A Culture of Corruption: Everyday Deception and Popular by Daniel Jordan Smith

By Daniel Jordan Smith

E-mails featuring an "urgent enterprise relationship" assist in making fraud Nigeria's greatest resource of overseas profit after oil. yet scams also are a principal a part of Nigeria's household cultural panorama. Corruption is so frequent in Nigeria that its voters name it easily "the Nigerian factor." prepared or unwilling members in corruption at each flip, Nigerians are deeply ambivalent approximately it--resigning themselves to it, justifying it, or complaining approximately it. they're painfully conscious of the wear and tear corruption does to their state and spot themselves as their very own worst enemies, yet they've been not able to forestall it. A tradition of Corruption is a profound and sympathetic try to comprehend the dilemmas ordinary Nigerians face on a daily basis as they struggle to get ahead--or simply survive--in a society riddled with corruption.

Drawing on firsthand adventure, Daniel Jordan Smith paints a shiny portrait of Nigerian corruption--of national gas shortages in Africa's oil-producing colossal, web cafés the place the younger release their e mail scams, checkpoints the place drivers needs to bribe police, bogus corporations that siphon improvement reduction, and homes painted with the fraud-preventive phrases "not for sale." it is a nation the place "419"--the variety of an antifraud statute--has turn into an inescapable a part of the tradition, and so common as a metaphor for deception that even a betrayed lover can say, "He performed me 419." it truly is most unlikely to appreciate Nigeria today--from vigilantism and resurgent ethnic nationalism to emerging Pentecostalism and accusations of witchcraft and cannibalism--without realizing the position performed by means of corruption and well known reactions to it.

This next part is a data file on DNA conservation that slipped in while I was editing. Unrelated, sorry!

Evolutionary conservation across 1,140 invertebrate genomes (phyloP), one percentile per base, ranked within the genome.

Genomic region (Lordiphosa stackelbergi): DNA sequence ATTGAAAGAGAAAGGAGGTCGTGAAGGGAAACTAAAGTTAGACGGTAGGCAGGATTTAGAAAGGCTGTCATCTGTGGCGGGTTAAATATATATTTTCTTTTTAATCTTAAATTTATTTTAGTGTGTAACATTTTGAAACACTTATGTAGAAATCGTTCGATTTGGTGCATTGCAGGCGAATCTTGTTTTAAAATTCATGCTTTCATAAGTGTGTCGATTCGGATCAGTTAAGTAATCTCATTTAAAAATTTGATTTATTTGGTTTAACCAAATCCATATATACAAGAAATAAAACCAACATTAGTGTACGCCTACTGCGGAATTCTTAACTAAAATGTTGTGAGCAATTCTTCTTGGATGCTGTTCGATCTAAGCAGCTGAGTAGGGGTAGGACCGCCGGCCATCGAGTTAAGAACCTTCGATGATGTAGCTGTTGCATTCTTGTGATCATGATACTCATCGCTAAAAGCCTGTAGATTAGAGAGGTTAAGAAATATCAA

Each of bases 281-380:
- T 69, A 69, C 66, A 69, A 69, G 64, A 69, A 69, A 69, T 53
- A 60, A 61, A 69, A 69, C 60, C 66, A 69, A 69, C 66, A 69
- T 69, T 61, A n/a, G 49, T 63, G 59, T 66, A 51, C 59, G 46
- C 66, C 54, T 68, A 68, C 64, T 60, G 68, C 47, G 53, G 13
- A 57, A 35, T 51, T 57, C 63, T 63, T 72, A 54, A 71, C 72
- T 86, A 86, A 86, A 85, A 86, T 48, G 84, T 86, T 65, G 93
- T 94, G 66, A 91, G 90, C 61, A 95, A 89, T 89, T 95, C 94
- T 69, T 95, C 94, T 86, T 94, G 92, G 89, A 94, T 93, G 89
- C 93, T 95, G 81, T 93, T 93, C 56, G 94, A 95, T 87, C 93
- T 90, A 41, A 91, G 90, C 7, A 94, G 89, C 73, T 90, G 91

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Additional info for A Culture of Corruption: Everyday Deception and Popular Discontent in Nigeria

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Stories about corruption dominate political and symbolic discourse in Nigeria. Everyday practices of corruption and the narratives of complaint they generate are primary vehicles through which Nigerians imagine and create the relationship between state and society. The contradictions of corruption both mirror and explain Nigerians' growing expectations and frustrated aspirations for democracy and development. Further, I contend that understanding corruption and its discontents is central to explaining and connecting a wide range of important contemporary social phenomena, such as resurgent ethnic nationalism, the rising popularity of horn-again Christianity, vio lent vigilantism, and a range of common yet seemingly bizarre fears and accusations regarding witchcraft, cannibalism, and other occult practices.

One of the most important contributions of Africanist political science and the emergent anthropology of corruption has been explaining how so-called corruption frequently occurs as the result of social strategies, cultural logics, and moral economies that assign values different from those assumed in the ideologies of the neoliberal bureaucratic state. Such perspectives otlcr insight into the social reproduction of corruption, including ordinary citizens' participation. Nevertheless, as I have come to recognize the intense frustration that average Nigerians feel about corruption, and as I have observed the extent and growth of popular discourses and social movements expressing these discontents, I have cone to believe that it is not sufficient to explain corruption in terms of local cultural logics and enduring African social institutions.

Rather, I examine the multiple ways that Nigerians employ the concept of corruption, and then use local categories and implied definitions to build an analysis that makes sense in light of what Nigerians do and say. Given that Nigerians see corruption at work not only in public offices but also in a wide range of commercial exchanges and interpersonal relations as well as in the realm of the supernatural, tying the definition of corruption too strictly to affairs of the state is overly limiting.

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